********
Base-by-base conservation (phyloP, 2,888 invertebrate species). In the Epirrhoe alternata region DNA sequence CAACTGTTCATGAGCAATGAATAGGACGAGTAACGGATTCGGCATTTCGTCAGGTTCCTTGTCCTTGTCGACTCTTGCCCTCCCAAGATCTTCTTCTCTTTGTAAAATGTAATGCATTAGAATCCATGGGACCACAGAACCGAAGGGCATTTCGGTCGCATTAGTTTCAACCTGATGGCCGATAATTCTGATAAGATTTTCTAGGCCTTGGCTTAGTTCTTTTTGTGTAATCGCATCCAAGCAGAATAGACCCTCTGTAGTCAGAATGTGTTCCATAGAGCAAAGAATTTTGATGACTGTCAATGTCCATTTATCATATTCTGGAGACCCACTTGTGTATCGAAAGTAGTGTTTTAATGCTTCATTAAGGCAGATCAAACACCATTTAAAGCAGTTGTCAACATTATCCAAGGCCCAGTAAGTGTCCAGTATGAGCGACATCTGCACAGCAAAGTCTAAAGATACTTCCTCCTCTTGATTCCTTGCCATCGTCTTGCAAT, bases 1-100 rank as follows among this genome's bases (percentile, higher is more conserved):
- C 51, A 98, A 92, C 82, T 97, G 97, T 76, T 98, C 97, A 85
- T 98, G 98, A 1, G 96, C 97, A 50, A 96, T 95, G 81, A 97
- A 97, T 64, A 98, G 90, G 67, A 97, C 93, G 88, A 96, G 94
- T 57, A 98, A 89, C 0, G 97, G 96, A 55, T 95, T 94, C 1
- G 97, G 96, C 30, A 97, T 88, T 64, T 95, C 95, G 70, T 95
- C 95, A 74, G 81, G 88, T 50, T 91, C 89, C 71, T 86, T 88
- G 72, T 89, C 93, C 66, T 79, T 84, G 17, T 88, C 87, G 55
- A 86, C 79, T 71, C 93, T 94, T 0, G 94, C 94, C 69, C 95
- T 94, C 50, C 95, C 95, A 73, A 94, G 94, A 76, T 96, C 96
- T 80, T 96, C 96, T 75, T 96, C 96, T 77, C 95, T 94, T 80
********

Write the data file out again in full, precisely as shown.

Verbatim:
Base-by-base conservation (phyloP, 2,888 invertebrate species). In the Epirrhoe alternata region DNA sequence CAACTGTTCATGAGCAATGAATAGGACGAGTAACGGATTCGGCATTTCGTCAGGTTCCTTGTCCTTGTCGACTCTTGCCCTCCCAAGATCTTCTTCTCTTTGTAAAATGTAATGCATTAGAATCCATGGGACCACAGAACCGAAGGGCATTTCGGTCGCATTAGTTTCAACCTGATGGCCGATAATTCTGATAAGATTTTCTAGGCCTTGGCTTAGTTCTTTTTGTGTAATCGCATCCAAGCAGAATAGACCCTCTGTAGTCAGAATGTGTTCCATAGAGCAAAGAATTTTGATGACTGTCAATGTCCATTTATCATATTCTGGAGACCCACTTGTGTATCGAAAGTAGTGTTTTAATGCTTCATTAAGGCAGATCAAACACCATTTAAAGCAGTTGTCAACATTATCCAAGGCCCAGTAAGTGTCCAGTATGAGCGACATCTGCACAGCAAAGTCTAAAGATACTTCCTCCTCTTGATTCCTTGCCATCGTCTTGCAAT, bases 1-100 rank as follows among this genome's bases (percentile, higher is more conserved):
- C 51, A 98, A 92, C 82, T 97, G 97, T 76, T 98, C 97, A 85
- T 98, G 98, A 1, G 96, C 97, A 50, A 96, T 95, G 81, A 97
- A 97, T 64, A 98, G 90, G 67, A 97, C 93, G 88, A 96, G 94
- T 57, A 98, A 89, C 0, G 97, G 96, A 55, T 95, T 94, C 1
- G 97, G 96, C 30, A 97, T 88, T 64, T 95, C 95, G 70, T 95
- C 95, A 74, G 81, G 88, T 50, T 91, C 89, C 71, T 86, T 88
- G 72, T 89, C 93, C 66, T 79, T 84, G 17, T 88, C 87, G 55
- A 86, C 79, T 71, C 93, T 94, T 0, G 94, C 94, C 69, C 95
- T 94, C 50, C 95, C 95, A 73, A 94, G 94, A 76, T 96, C 96
- T 80, T 96, C 96, T 75, T 96, C 96, T 77, C 95, T 94, T 80